Mad though it is, tribute acts are nabbing more and more high-profile spots. These acts are growing in popularity, despite groups like The Smyths and The Bootleg Beatles having been around for decades. This year alone, The Smyths will play some of their biggest shows yet with headline gigs at Shepherd’s Bush Empire, the Electric Ballroom Manchester, Cardiff Tramshed, Newcastle City Hall, and Manchester’s historic venue, the Ritz.

Once largely a gimmick for Elvis impersonators, whose only resemblance to the King is a penchant for leather, today’s tribute bands pay homage to a whole range of music from mainstream to niche – and they do it well. (According to The Smyths, they’ve got fans in both Morrissey and Johnny Marr.)

It’s not only old bands getting the tribute treatment. In January, more than 1,000 people braved the cold to see Fell Out Boy (Fall Out Boy) and The Black Charade (My Chemical Romance) at the O2 Ritz up north. A few months later, with support from Angry Hair (Alice in Chains), Pearl Scam (Pearl Jam) played a sold-out show at the O2 Academy Islington as part of a series of Academy gigs across the UK.

Despite bearing zero physical resemblance to the wide-eyed, blond-tressed Alice in Chains lead singer Layne Staley, who died from an overdose in 2002, Angry Hair frontman Luke Williams effectively resurrected the late musician that night with an uncanny rendition of his yearning growl on the 1992 grunge classic “Rooster”. The crowd ate it up.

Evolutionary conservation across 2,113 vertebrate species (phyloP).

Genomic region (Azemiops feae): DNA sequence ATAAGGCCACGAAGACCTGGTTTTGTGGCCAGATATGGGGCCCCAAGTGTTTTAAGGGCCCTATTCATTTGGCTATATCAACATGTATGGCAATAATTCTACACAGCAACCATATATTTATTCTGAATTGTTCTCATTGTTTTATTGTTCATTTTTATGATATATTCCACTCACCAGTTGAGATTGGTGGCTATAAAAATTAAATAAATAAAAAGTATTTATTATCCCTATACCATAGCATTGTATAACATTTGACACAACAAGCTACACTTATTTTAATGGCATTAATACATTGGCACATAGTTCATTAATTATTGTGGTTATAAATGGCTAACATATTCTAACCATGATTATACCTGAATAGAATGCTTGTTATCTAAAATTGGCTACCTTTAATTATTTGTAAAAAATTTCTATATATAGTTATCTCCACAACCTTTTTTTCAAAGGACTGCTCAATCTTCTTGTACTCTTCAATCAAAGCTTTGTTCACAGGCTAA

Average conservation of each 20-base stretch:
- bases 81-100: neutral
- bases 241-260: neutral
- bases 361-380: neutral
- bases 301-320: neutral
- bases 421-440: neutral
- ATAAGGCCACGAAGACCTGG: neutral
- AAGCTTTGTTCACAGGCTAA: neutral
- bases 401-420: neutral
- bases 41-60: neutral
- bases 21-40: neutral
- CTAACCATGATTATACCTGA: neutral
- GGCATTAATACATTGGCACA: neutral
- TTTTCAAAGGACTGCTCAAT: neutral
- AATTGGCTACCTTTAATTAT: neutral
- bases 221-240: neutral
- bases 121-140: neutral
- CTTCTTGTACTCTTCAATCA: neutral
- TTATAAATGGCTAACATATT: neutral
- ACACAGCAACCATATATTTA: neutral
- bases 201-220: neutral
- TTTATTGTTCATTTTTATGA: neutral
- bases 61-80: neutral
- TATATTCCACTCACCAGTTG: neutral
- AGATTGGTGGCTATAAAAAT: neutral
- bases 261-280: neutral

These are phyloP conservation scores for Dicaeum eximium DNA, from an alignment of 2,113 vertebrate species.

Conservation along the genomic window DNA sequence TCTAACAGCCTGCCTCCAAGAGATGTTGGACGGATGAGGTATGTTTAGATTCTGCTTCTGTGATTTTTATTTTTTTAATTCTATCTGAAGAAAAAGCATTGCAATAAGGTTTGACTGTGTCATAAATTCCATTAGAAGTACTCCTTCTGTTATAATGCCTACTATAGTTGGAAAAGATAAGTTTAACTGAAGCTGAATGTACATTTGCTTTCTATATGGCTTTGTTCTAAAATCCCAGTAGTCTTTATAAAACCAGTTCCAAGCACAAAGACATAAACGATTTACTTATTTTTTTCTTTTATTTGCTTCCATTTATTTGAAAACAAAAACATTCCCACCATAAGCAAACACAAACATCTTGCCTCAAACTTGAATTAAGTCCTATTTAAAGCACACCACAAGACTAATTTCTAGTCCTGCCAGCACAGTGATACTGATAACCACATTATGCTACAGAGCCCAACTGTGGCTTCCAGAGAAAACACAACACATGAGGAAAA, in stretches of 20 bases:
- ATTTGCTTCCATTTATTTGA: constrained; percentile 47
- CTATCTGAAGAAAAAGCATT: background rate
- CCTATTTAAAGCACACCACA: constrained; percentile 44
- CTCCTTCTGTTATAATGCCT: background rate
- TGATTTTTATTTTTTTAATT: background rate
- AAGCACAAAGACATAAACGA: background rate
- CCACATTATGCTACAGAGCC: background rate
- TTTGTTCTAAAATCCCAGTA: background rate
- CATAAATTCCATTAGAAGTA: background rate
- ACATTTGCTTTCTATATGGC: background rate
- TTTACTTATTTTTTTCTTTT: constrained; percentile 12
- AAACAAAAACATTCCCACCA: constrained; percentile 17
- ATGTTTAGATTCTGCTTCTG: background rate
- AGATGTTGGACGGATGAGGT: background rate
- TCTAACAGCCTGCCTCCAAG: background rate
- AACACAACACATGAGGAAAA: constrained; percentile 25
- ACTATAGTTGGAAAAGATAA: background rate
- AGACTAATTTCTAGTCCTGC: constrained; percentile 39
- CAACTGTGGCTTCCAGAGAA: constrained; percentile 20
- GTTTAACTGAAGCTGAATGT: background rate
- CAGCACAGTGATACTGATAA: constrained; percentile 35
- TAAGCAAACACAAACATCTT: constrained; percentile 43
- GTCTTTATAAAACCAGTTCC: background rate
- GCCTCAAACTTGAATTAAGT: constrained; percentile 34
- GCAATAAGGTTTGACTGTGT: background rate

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Pretty much Morrissey: Graham Sampson of The Smyths takes the stage (Kevin Frazer)

“We’re not a fancy dress band,” Williams told me after the gig. “I think Layne Staley would cringe if there was someone dressed up pretending to be him and mimicking his voice. I think he’d absolutely hate it. That’s the grunge scene for you, though. I reckon Kurt Cobain would probably find it funny, though.”

Their refusal to indulge in cosplay makes it harder to secure bookings, said Williams – but it does speak to a new seriousness with which tribute acts are carrying themselves these days. “When people see pictures of us, they think, ‘he doesn’t look like Layne Staley’ because I’ve got a mohawk and vest on and I’m jumping in the crowd,” admitted Williams. “But as soon as we got our foot in the door, more people were asking for us and travelling to see us.”

In December, more than 150 people descended on east London brewery Signature Brew to listen to Just Radiohead, the self-proclaimed leading Radiohead tribute band in the UK. In a time when emerging acts struggle to shift tickets, the group (only three years old, having formed in lockdown) managed to pack out the room.

Pearl Scam (Pearl Jam) whip up a frenzy at the O2 Academy Islington (Robyn Wilson)